Courage and Confidence

by: Ben Rothenberg | November 24, 2014

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Alisa Kleybanova, who won two WTA titles in 2010, has been battling to get back to form after sitting out much of 2011 and 2012. (AP Photo)

In her career, she had beaten former world No. 1s such as Venus Williams, Kim Clijsters, Ana Ivanovic and Jelena Jankovic. But after conquering a much tougher opponent, Alisa Kleybanova was working on her next task: Battling a player ranked 1,149th.

It was May 2013, and Kleybanova, a 24-year-old from Moscow and former world No. 20, had entered a $10,000 ITF tournament in the small town of Landisville, PA. It was a world away from Rome, where the top players were competing that week. Rome also happened to be the last tournament in which Kleybanova had played, back in May 2011, before she received a devastating diagnosis of Hodgkin’s lymphoma. The shocking news forced her off the tour just months after she reached a career-high ranking.

Kleybanova is a dogged brawler who throws her entire body into whipping shots from behind the baseline, zooming across the net at impossibly sharp angles, forcing her opponents to work just as hard as she does or quickly be beaten. She threw that same intensity into her battle with cancer, and she proudly posted on her website: “Alisa Kleybanova def. Hodgkin’s lymphoma 6-0, 6-0.”

“I just was ready to go through anything,” Kleybanova said at last year’s US Open. “I wanted to be back healthy and play again. So I think that gave me a lot of confidence. I just took it like when you do very tough training. You have to go through this because [afterward] you’ll get better and things will get better.

“Because I had that goal, I just was very focused on doing the right things, and it helped me to go through everything without giving up.”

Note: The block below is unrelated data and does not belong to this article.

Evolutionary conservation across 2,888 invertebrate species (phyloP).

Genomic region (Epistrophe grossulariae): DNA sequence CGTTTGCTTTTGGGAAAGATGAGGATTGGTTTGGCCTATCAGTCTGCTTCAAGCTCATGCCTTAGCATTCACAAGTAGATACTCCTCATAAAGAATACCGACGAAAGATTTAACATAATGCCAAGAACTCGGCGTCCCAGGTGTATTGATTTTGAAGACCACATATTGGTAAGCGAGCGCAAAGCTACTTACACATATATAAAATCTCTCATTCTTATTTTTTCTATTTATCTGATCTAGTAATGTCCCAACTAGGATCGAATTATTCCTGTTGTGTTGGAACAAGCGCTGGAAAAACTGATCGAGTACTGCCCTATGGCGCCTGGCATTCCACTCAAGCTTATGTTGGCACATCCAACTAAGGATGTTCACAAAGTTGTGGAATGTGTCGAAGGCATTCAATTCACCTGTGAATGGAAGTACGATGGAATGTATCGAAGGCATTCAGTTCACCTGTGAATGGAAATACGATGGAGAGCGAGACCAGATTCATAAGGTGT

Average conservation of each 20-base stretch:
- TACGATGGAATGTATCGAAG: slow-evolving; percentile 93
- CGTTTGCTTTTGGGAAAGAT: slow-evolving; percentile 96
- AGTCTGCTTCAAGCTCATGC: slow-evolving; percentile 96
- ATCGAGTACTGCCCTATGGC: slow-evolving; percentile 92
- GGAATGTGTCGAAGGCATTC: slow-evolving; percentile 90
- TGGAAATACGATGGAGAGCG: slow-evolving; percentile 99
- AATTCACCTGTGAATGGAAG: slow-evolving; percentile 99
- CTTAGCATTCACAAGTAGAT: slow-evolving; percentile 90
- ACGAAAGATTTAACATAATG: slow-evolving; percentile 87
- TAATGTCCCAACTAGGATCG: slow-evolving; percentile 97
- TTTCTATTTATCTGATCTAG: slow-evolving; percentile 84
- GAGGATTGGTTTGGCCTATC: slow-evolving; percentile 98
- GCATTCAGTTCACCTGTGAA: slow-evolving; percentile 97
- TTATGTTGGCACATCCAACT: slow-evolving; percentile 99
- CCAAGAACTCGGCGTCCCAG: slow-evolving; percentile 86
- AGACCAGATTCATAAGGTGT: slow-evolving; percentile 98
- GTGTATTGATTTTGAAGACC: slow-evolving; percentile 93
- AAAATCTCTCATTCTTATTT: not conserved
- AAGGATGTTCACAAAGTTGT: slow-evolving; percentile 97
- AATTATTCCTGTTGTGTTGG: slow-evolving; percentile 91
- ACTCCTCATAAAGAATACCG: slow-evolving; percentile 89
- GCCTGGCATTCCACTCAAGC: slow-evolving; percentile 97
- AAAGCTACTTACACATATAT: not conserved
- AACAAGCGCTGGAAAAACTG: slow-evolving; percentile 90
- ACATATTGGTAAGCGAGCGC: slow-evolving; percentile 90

Kleybanova made her diagnosis public in July 2011 and underwent treatment in Italy. She returned to the tour only eight months later in Miami, winning her first match before losing the second in two close sets. “It’s just really good to see her,” Maria Sharapova said during the tournament. “When you see someone that’s gone through so much and come back to play the game of tennis, you just have so much respect for the person.”

But it was the last most would see of Kleybanova for the rest of that year, as the effort left her exhausted for months. She trained with mixed results, reluctant to try another comeback that might discourage her if she didn’t play up to her expectations. Fifteen months later, Kleybanova needed to play a tournament to keep herself eligible for a protected ranking. So she went to Landisville, putting her on the lowest possible level of sanctioned professional tennis. Kleybanova had not played in such a low-level tournament since she was 14. There were none of the amenities she had become accustomed to—no chair umpire, no line judges—but Kleybanova had little trouble moving on, winning her opening match 6-1, 6-1 against starstruck Australian Brooke Rischbieth.

“I’m not expecting unbelievable tennis from myself at the moment,” she said after that win. “For me the most important thing is that I’m able to stay there for the whole match, finish it up. And, of course, I’m happy to win it.”